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Survival outcomes in patients with MF undergoing transplantation: Role of comorbidities and BMI

Apr 1, 2024
Learning objective: After reading this article, learners will be able to cite a new clinical development in myelofibrosis.

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For patients with myelofibrosis (MF), transplant suitability is determined by several factors, including age, disease status, comorbidities, performance status, and donor availability, and is currently, based on the Myelofibrosis Transplant Scoring System (MTSS).1

Recently, a new scoring system, the Hematopoietic Cell Transplantation-Specific Comorbidity Index (HCT-CI), has been identified to assess role of comorbidities and body mass index (BMI) in transplant prognostication for patients with MF. Here, we summarize a retrospective study by Polverelli N et al.1

Study design1

  • Patients with MF who had not undergone transplant but were selected to undergo transplant in chronic phase were included in this study.
  • Endpoints included overall survival (OS) and non-relapse mortality (NRM) in patients classed as low-, intermediate-, or high-risk according to the HCT-CI.

Key findings1

  • Overall, 4,086 patients with MF were included in the analysis, and 54% of patients with comorbidity data had 1 comorbidity.
    • Pulmonary conditions were most prevalent (12.7% were moderate, and 6.8% were severe).
    • Prevalence of massive splenomegaly was lower in high-risk vs intermediate- and low-risk patients (17% vs 22% and 28%, respectively).
  • The 5-year NRM and OS rates were higher in patients assessed as high-risk compared with low-risk, according to the HCT-CI (Table 1).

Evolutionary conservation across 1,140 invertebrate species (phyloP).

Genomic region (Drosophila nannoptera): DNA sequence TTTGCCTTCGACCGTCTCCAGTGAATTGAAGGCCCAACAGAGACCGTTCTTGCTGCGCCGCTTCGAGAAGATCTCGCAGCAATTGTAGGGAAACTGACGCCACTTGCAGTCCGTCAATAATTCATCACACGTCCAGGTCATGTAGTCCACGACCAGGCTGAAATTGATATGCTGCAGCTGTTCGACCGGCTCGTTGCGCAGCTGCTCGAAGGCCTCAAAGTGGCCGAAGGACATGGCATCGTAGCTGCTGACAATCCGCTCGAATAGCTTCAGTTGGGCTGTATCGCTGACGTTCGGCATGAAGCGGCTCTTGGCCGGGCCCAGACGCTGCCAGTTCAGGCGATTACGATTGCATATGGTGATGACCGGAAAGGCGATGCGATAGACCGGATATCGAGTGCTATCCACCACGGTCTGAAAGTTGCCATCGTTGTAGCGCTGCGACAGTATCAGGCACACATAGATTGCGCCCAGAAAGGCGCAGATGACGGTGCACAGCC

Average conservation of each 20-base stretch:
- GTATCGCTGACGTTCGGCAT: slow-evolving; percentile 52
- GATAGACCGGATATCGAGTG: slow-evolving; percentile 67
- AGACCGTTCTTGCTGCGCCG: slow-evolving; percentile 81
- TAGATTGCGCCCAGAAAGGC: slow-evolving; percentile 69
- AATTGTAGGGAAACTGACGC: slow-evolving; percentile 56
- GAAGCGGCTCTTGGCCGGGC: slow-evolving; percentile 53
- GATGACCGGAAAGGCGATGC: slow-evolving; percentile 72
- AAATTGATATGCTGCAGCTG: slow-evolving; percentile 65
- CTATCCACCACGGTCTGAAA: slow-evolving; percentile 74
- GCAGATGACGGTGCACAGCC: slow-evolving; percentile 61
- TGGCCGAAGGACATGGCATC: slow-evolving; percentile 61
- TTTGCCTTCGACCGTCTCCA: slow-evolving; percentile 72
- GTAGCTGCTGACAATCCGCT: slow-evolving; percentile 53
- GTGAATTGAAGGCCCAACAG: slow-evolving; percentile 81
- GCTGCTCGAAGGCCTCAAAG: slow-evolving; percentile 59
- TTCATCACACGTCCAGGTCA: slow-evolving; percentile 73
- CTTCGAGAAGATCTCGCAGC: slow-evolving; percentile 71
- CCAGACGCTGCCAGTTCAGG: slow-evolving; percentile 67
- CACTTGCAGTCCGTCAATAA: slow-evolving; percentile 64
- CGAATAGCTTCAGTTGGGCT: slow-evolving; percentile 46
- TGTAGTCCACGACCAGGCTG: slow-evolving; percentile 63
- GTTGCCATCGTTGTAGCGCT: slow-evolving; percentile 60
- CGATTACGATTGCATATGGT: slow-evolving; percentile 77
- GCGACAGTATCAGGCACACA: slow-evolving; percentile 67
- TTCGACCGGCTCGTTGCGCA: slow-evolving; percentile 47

• This indicated that comorbidities continue to impact transplant outcomes and should be part of the transplant selection process alongside existing criteria.

Table 1. 5-year survival rates in patients with low-, intermediate-, and high-risk patients with MF*

Category, % (unless stated otherwise)

Low risk (0),
n = 1,701

Intermediate risk (1,2),
n = 762

High risk (3),
n = 694

5-year NRM




5-year OS




OS, overall survival; NRM, non-relapse mortality.
*Adapted from Polverelli N, et al.1

  • No significant differences were found across BMI groups and NRM, and OS (p = 0.5 and p = 0.3, respectively).
    • In this context, patients who are overweight and obese should not be excluded from transplant. However, this contrasts with findings from other studies, and further evaluation is needed to clarify the role of BMI in transplant outcomes.

Key learnings 

  • HCT-CT is a prognostically significant assessment for patients with MF undergoing transplant and may increase understanding of risk factors and guiding decision-making in transplant considerations.
  • BMI has little impact on transplant outcomes in this population, whilst comorbidities do impact outcomes.
  • Future studies aiming to validate these findings and assessments could further enhance the evaluation for patients with MF undergoing transplant consideration, especially the integration of comorbidity assessments alongside existing scoring systems.

  1. Polverelli N, Bonneville E, de Wreede L, et al. Impact of comorbidities and body mass index on the outcomes of allogeneic hematopoietic cell transplantation in myelofibrosis: A study on behalf of the Chronic Malignancies Working Party of EBMT. Am J Hematol. Online ahead of print. DOI: 10.1002/ajh.27262


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